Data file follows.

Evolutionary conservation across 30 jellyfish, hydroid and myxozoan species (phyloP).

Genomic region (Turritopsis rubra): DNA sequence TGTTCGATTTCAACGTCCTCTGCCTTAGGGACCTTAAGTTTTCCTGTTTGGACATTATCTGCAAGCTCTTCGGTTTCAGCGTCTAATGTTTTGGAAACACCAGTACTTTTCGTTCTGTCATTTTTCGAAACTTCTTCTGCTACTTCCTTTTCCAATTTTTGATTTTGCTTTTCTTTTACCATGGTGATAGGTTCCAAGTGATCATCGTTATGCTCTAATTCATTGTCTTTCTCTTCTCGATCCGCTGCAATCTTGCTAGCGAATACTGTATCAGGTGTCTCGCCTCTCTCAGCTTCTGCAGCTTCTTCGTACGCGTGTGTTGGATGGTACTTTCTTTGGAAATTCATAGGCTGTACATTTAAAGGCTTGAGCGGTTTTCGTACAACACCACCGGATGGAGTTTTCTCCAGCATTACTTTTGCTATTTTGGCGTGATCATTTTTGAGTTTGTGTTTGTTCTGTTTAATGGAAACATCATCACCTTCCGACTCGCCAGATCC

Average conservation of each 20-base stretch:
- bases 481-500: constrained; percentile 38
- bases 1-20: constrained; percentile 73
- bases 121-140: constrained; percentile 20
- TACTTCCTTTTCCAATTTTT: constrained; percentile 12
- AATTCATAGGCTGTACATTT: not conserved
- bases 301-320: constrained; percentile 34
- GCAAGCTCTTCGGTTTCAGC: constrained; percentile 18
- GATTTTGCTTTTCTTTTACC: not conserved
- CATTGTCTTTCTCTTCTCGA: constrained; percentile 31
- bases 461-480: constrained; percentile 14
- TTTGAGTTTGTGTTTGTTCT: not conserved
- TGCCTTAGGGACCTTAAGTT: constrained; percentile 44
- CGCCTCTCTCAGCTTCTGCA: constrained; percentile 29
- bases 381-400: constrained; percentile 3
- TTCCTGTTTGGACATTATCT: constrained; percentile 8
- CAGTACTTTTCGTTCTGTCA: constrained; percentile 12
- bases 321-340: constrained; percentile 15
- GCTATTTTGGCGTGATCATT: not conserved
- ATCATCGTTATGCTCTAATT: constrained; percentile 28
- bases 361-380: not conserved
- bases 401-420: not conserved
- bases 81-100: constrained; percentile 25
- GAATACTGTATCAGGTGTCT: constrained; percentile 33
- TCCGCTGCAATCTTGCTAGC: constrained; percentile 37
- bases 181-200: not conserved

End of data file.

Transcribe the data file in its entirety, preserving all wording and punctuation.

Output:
Evolutionary conservation across 30 jellyfish, hydroid and myxozoan species (phyloP).

Genomic region (Turritopsis rubra): DNA sequence TGTTCGATTTCAACGTCCTCTGCCTTAGGGACCTTAAGTTTTCCTGTTTGGACATTATCTGCAAGCTCTTCGGTTTCAGCGTCTAATGTTTTGGAAACACCAGTACTTTTCGTTCTGTCATTTTTCGAAACTTCTTCTGCTACTTCCTTTTCCAATTTTTGATTTTGCTTTTCTTTTACCATGGTGATAGGTTCCAAGTGATCATCGTTATGCTCTAATTCATTGTCTTTCTCTTCTCGATCCGCTGCAATCTTGCTAGCGAATACTGTATCAGGTGTCTCGCCTCTCTCAGCTTCTGCAGCTTCTTCGTACGCGTGTGTTGGATGGTACTTTCTTTGGAAATTCATAGGCTGTACATTTAAAGGCTTGAGCGGTTTTCGTACAACACCACCGGATGGAGTTTTCTCCAGCATTACTTTTGCTATTTTGGCGTGATCATTTTTGAGTTTGTGTTTGTTCTGTTTAATGGAAACATCATCACCTTCCGACTCGCCAGATCC

Average conservation of each 20-base stretch:
- bases 481-500: constrained; percentile 38
- bases 1-20: constrained; percentile 73
- bases 121-140: constrained; percentile 20
- TACTTCCTTTTCCAATTTTT: constrained; percentile 12
- AATTCATAGGCTGTACATTT: not conserved
- bases 301-320: constrained; percentile 34
- GCAAGCTCTTCGGTTTCAGC: constrained; percentile 18
- GATTTTGCTTTTCTTTTACC: not conserved
- CATTGTCTTTCTCTTCTCGA: constrained; percentile 31
- bases 461-480: constrained; percentile 14
- TTTGAGTTTGTGTTTGTTCT: not conserved
- TGCCTTAGGGACCTTAAGTT: constrained; percentile 44
- CGCCTCTCTCAGCTTCTGCA: constrained; percentile 29
- bases 381-400: constrained; percentile 3
- TTCCTGTTTGGACATTATCT: constrained; percentile 8
- CAGTACTTTTCGTTCTGTCA: constrained; percentile 12
- bases 321-340: constrained; percentile 15
- GCTATTTTGGCGTGATCATT: not conserved
- ATCATCGTTATGCTCTAATT: constrained; percentile 28
- bases 361-380: not conserved
- bases 401-420: not conserved
- bases 81-100: constrained; percentile 25
- GAATACTGTATCAGGTGTCT: constrained; percentile 33
- TCCGCTGCAATCTTGCTAGC: constrained; percentile 37
- bases 181-200: not conserved